Things That Matter

Che Guevara’s Firing Squads Killed Over 30,000 Cubans. Here Are 26 Facts You Might Not Know About Him.

Among the political personalities that shaped 20th-century history, Ernesto “Che” Guevara is perhaps one of the most controversial. The Argentine revolutionary traveled the continent and idealistically fought against what he saw as unforgivable injustices. Following a Marxist worldview, he led guerrilla warfare efforts in countries as diverse as Cuba, Congo, and Bolivia.

He was considered by some to be a hero, the stuff myths are made of. Others, like almost every Castro regime-fleeing Cuban-American you’ve ever met, consider him to be a cruel tyrant who used violence to impose his ideas. While his image has become a symbol for political rebellion, you might want to share this article with that friend who thinks they’re in Latino solidarity by wearing that $48 Urban Outfitter’s t-shirt with his face on it.

Here are 21 facts about Ernesto’s life, from his early years in Argentina to his last days in Bolivia.

Ernest “Che” Guevara was a ruthless, systematic assassin for his political ideology.

Credit: Giphy. Anonymous.

Too often, Che supporters like to focus on his ideology and ignore the generations of Cuban-Americans who were gunned down by his extremist, violent means to a political end. Jon Lee Anderson’s biography, which cited Guevara’s own diaries, quotes a diary entry of how he resolved deserters to the cause:

“The situation was uncomfortable for the people and for Eutimio so I ended the problem giving him a shot with a .32 pistol in the right side of the brain, with exit orifice in the right temporal [lobe].”

When he visited the UN, two Cuban exiles tried to kill him.

Credit: Che: Part One. Wild Bunch.

Exiles in the U.S. thought Guevara was far from being a hero and two attempts were made. At the time, he continued to be a source of fear for anyone who didn’t support Castro’s regime.

Castro put Guevara in charge of the firing squads, which eventually assassinated 30,000 Cubans.

@CdVinEnglish / Twitter

There was no due process for the individuals who were placed against a wall, and waited for the order to leave Guevara’s lips that would cause their ultimate, brutal death by firing squad. In a letter to Luis Paredes López, Guevara casually writes, “The executions by firing squads are not only a necessity for the people of Cuba, but also an imposition of the people.”

His legacy includes a generation of Cubans whose own parents and loved ones died at his hands.

@ExposeTheMedia / Twitter

Don’t try talking about his revolutionary ideology to the thousands of Cubans whose families have been violently torn apart by his extremist methods. About 1.5 million Cubans fled their home country to the U.S. out of pure fear of ending up at that wretched bloody wall.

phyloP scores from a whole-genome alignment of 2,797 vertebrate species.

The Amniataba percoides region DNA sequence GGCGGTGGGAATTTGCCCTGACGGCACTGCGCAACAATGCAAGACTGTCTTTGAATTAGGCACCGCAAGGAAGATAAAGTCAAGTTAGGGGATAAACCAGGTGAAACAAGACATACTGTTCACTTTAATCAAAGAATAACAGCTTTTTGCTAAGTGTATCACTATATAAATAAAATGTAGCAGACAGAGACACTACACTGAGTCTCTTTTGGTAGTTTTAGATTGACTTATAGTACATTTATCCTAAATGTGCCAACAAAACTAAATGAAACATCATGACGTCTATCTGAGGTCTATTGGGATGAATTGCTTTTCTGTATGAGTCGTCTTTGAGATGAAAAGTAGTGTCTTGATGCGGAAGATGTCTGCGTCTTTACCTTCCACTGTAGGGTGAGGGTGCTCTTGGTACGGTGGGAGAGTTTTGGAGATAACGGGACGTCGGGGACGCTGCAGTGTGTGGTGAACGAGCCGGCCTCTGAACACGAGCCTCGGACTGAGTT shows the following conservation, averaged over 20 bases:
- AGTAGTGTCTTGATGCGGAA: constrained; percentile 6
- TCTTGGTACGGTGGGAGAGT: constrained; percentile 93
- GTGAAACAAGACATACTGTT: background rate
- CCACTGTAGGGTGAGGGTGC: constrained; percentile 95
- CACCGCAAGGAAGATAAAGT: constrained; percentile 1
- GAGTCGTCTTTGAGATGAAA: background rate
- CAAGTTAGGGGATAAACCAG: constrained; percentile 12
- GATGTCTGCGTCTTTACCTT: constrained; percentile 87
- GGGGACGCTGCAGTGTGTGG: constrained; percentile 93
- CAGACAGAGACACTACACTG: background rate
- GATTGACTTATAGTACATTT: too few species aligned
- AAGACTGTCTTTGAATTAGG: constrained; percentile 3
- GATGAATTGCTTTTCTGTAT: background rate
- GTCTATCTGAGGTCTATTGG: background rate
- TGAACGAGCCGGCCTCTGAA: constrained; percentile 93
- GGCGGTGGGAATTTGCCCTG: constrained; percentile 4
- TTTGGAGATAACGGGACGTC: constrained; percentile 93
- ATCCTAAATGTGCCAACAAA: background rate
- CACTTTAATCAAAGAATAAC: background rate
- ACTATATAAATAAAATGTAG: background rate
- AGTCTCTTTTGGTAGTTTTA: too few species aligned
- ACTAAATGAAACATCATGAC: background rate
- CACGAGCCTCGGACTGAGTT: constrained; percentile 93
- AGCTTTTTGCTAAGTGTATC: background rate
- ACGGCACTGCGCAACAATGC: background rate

This face incites fear in a generation of Cuban-Americans whose lives were completely uprooted out of well-founded fear of this man.

It says something twisted about our limited historical lens that allowed this photograph to become a fashion symbol.

Credit: Giphy. Anonymous

Unless you have been living under a rock all your life, chances are that you have seen this image. It was actually shot by Cuban photographer Alberto Díaz Gutiérrez, better known as Alberto Korda or simply Korda. Its title: “Guerrillero Heroico” or “Heroic Guerrilla Fighter.” Certainly one of the most recognizable images in the history of photography.

Che-inspired consumerism is ironically known as “Che Chic”.

Credit: Giphy. Anonymous.

Oh, the irony! During his lifetime Guevara constantly fought against and criticized capitalist policies and the commodification of basically everything in life. However, his image has generated millions of dollars in sales of various products, most famously t-shirts.

Cuban exiles are vehemently in protest of this strange wave of fashion that romanticizes the mans ideology while ignoring the bloodshed of his actions.

Andy Warhol even created Che pop art.

Credit: che-guevara. Digital image. Wikiart.

Andy Warhol was obsessed with celebrity and this 1968 painting simply titled “Che Guevara” is a testament of the guerrilla fighter’s position as a polarizing pop culture icon. It’s no wonder that many Latinos have differing views of the revolutionary war icon.

Castro emblazoned his iconic photo on the $3 Cuban peso coin under “Patria o Muerte.”

Credit: Download. Digital image. Yanniel.com

On the one hand, his fanfare makes sense given that an entire Cuban government has given him the best PR an assassin could hope for. Cubans see Che’s face on a daily basis on graffiti, posters and most commonly these coins. Above Che’s head: “Country or death”.

Sounds like a good way to continually threaten your people.

So what’s his appeal? What’s his story? Nos vemos.

@DailyDream360 / Twitter

Besides the obvious reasons why he’s so often commemorated (Castro regime censoring any negative image of his right hand man in order to perpetuate a glorified image of his dictatorship), many people admire his efforts to overthrow capitalism and erase poverty lines. So that’s something. Pero, to be muy claro, it’s not enough.